Session based advancement is similar, except it awards levels on a per-session basis: "one level every two/three/four sessions" are fairly common schemes. You can also mix and match, for example awarding a level every two sessions with lots of action and tight spots, and every three sessions if the players have been less active or the sessions have been shorter.

Remember to let your players voice their concerns regarding leveling pace too, and try to match what they're expecting.

* while often referred to as "milestone leveling", milestones are actually a separate model between traditional XP and story-based leveling, also found on Dungeon Master's Guide Page 261.


As I believe there is multiple ways to acheive faster leveling, I decided to write out a list that shows them with short explainations.

  1. Milestones - Simply add milestones to your campaign. These can be used to quickly add experience for the party after completion.
  2. Session Leveling - Some campaigns simply use an "appropriate level" design, where characters level automatically at the end of each session. This means your characters will always be on par for the story you are telling.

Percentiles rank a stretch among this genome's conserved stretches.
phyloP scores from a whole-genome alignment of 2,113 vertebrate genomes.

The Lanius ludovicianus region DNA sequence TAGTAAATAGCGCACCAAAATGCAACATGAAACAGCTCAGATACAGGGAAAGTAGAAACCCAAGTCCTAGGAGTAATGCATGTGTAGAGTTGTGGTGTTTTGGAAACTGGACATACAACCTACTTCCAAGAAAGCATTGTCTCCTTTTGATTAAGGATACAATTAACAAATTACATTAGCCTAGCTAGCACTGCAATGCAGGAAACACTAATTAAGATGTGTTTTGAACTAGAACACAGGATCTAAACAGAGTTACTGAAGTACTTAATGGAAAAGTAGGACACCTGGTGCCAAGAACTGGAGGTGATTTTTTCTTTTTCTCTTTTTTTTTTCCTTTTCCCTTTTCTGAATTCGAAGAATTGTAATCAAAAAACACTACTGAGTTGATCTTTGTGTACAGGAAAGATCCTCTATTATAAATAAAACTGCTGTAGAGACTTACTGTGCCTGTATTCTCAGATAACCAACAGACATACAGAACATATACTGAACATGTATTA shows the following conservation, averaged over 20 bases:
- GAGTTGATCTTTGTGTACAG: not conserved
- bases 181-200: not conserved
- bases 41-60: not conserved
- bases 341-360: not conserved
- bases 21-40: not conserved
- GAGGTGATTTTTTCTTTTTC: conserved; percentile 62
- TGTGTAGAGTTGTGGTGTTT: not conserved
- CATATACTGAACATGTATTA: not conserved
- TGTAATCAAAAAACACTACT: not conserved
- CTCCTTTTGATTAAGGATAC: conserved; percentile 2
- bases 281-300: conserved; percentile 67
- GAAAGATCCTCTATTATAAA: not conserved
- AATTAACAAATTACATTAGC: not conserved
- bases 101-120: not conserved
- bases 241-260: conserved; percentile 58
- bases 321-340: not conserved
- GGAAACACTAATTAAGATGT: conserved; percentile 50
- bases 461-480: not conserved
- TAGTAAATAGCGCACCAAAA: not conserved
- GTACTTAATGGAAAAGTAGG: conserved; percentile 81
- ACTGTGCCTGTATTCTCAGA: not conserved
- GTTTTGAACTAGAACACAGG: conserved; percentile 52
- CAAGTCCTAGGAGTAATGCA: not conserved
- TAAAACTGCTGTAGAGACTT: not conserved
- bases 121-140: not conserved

3. Combat - Cherry pick combat for your party. Just because the CR is high for a monster does not mean it is hard to kill. For instance, a ranged party with reasonable speed could easily kite a Shambling Mound which is a CR5 with 2,700 experience.
  4. Role-playing/Actions - There is leeway in D&D to reward experience for basically anything. You might consider rewarding experience for disarming/surviving a trap, or a clever role-playing session that had beneficial effects for the party.
  5. Add Modifiers - Sometimes when awarding experience I will take into account various modifiers which made the event easier or harder. For instance, rewarding additional experience for a particularly difficult fight or action (though this is more of a house rule situation).
  6. DM - As always, you are the DM for your campaign and you can basically do anything you want to. If you feel allowing the players to level faster will make everyone enjoy the campaign more then you can always talk with your players and find your own solution.

As an aside, its worth mentioning that if the players want the campaign to be more interesting early, you can always facilitate that without the need of power leveling them. Make an effort to make the campaign interesting at all levels by adding unique/fun content available anytime.


I think that, especially for new players, starting at 1st level and having a few sessions with simpler and more fragile characters is important to learning how to play wisely and to not having too many complicated options right away. Even with experienced players, I like to start at 1st when possible; it helps develop the characters better, especially if they have a few close scrapes or defining encounters while they are fresh.

In 5e, the first few levels go quickly anyway, a session or two each for the first couple, not much more for the next couple. It isn't until around 5th or 6th that it takes multiple adventures to get a level up.